A few days ago, I received an assignment to write an article about active shooter incidents in the United States. As I began to collect my research, I immediately noticed a breaking news headline at the top of the screen: “Shooting at Texas elementary school. Fourteen dead. Many others injured.”
By the end of the day, the number of casualties jumped to eighteen. Then twenty-one. Nineteen children and two educators were murdered in their classroom by an eighteen-year-old gunman who legally purchased two AR-15 assault rifles on his eighteenth birthday. This is the deadliest attack on a school since the Sandy Hook Massacre in 2012.
The massacre in Uvalde comes on the heels of yet another mass shooting at a grocery store in Buffalo, NY, in which an eighteen-year-old gunman shot thirteen people and killed ten with legally purchased firearms, including an AR-15. The shooter deliberately shot Black shoppers, in a predominately Black neighborhood.
As we as a nation try to grapple with this horrific carnage, many in the government and media will call these massacres shocking. Let me be clear, helplessly watching innocent people get slaughtered day after day is hell, but I certainly can’t call it shocking.
America has the weakest gun laws and the most guns – 393 million – of any comparable nation. Americans are twenty-five times more likely to be killed in a gun homicide than people in other high-income countries.Giffords Law Center
Mass shootings are not an unavoidable fluke. They are the direct result of our nonexistent gun control legislation. Texas alone has just passed a slate of gun laws, removing virtually any restrictions on gun ownership in the state. We have allowed the gun lobby, namely the NRA, to legally bribe politicians who therefore refuse to enact any form of gun control. We don’t see this level of carnage in other countries because they either don’t allow people to own guns or have strictly enforced prerequisites to purchase firearms.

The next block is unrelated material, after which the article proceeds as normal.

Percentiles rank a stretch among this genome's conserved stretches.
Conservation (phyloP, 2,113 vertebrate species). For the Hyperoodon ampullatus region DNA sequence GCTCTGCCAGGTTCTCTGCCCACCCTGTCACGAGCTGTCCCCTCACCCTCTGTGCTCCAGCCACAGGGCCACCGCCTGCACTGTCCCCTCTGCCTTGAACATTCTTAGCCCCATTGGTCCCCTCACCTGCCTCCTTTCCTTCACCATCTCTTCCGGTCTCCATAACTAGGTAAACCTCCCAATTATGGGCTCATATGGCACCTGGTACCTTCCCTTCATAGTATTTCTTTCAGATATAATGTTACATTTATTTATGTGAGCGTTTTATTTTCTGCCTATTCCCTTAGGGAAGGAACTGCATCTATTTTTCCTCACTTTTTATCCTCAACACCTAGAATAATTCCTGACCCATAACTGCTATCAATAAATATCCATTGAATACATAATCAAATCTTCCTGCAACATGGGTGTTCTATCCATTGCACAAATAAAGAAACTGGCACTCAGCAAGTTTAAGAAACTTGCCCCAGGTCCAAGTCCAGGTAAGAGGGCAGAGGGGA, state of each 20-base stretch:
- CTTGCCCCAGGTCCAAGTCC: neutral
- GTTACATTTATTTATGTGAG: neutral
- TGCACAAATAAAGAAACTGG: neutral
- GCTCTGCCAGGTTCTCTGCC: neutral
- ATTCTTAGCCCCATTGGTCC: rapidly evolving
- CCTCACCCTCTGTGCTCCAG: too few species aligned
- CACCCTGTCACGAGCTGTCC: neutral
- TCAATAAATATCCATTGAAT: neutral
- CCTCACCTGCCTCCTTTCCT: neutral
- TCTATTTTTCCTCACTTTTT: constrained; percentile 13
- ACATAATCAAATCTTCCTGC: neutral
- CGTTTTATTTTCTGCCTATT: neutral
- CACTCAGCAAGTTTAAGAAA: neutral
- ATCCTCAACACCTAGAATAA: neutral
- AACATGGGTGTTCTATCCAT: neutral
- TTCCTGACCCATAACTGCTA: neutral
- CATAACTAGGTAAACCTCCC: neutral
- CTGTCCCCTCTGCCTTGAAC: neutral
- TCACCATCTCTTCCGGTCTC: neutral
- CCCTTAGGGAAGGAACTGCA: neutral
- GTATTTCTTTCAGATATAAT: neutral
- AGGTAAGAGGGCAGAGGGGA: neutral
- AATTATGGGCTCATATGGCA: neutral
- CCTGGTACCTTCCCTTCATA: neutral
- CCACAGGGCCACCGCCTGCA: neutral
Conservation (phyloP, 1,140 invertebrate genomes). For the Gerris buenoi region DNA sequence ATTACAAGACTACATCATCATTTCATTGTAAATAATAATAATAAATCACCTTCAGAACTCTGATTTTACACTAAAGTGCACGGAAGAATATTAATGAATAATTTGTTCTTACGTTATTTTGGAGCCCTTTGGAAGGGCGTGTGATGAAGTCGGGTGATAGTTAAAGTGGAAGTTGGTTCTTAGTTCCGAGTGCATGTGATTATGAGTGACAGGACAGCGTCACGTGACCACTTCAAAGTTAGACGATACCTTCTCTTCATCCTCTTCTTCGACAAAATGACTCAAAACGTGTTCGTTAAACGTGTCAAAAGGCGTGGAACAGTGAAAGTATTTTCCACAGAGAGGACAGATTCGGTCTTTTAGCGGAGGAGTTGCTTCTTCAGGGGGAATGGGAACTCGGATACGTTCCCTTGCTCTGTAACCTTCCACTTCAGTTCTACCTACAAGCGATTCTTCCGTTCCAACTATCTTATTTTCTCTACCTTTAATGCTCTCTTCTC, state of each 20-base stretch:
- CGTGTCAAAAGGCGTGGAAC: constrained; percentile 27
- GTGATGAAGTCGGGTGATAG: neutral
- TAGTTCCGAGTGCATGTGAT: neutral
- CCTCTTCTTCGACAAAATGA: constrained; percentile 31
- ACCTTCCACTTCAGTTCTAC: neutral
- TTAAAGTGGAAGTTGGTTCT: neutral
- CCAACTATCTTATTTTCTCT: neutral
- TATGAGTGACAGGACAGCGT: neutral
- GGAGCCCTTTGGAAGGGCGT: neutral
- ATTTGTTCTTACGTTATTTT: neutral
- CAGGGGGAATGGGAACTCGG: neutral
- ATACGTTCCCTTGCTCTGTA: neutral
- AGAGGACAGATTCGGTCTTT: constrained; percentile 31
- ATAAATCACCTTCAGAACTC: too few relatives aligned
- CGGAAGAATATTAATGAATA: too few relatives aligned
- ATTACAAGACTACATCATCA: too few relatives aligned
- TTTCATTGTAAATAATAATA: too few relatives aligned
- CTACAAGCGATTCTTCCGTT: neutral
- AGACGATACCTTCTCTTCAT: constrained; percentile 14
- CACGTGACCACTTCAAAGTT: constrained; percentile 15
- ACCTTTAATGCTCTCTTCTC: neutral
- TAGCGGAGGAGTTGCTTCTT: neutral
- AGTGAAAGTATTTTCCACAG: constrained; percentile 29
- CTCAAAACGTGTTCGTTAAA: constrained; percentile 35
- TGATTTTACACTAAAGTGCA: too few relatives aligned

Of course, politicians who collect checks from the NRA—or are scared of their outsized influence on American politics—won’t say this. In the coming days, we’ll hear stories about the shooters’ mental illnesses or how they were corrupted by video games.
The American body politic will do everything in its power to avoid stating the obvious: there is a direct correlation between access to guns and the frequency of active shooter incidents. It’s a principle called Occam’s Razor — the simplest explanation is usually the correct one.
According to the Gun Violence Archive, there have been 213 mass shootings in 2022. Let that sink in. There have been more mass shootings than there have been days in the year. So far, there have been at least 30 school shootings in 2022. Gun violence is so common that “guns are the leading cause of death for children under eighteen.”
This trend isn’t likely to change anytime soon: FBI analytics show that active shooter incidents are increasing rapidly.
America has a choice to make. Either we vote for politicians who are not beholden to the NRA and will pass meaningful gun control legislation, or we live with the knowledge that at any moment, we could be gunned down next. That seems like a very easy decision to me.